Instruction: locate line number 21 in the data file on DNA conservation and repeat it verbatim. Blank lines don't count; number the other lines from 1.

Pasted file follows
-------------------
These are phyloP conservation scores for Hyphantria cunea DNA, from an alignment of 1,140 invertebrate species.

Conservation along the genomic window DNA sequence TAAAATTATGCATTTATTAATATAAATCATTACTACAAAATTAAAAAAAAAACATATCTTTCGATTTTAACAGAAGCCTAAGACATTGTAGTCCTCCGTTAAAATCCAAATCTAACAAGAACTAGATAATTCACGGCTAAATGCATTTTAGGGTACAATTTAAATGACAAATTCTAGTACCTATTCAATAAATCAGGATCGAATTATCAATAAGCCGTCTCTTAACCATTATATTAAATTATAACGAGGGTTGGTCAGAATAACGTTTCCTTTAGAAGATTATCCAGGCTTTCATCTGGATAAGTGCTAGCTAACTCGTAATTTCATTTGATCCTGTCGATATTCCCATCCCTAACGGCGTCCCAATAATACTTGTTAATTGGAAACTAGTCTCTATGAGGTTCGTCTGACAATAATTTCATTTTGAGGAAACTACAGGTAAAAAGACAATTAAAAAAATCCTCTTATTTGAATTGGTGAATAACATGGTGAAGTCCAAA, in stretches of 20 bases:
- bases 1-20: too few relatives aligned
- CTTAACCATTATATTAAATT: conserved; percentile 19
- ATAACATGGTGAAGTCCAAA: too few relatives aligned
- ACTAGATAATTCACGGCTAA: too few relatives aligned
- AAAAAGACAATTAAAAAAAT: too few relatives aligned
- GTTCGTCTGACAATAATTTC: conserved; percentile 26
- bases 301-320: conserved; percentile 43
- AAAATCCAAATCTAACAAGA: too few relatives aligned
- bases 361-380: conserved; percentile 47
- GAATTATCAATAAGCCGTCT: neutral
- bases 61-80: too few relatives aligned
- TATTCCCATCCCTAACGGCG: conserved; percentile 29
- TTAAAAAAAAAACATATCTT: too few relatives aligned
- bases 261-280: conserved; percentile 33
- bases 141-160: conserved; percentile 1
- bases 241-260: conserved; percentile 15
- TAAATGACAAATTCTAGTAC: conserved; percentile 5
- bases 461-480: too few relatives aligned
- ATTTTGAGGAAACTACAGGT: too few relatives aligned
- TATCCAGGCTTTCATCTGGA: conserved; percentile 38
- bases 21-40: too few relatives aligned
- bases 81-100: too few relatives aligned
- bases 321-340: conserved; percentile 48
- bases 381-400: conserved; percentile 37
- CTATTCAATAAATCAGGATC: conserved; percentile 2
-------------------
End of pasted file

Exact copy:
- ATTTTGAGGAAACTACAGGT: too few relatives aligned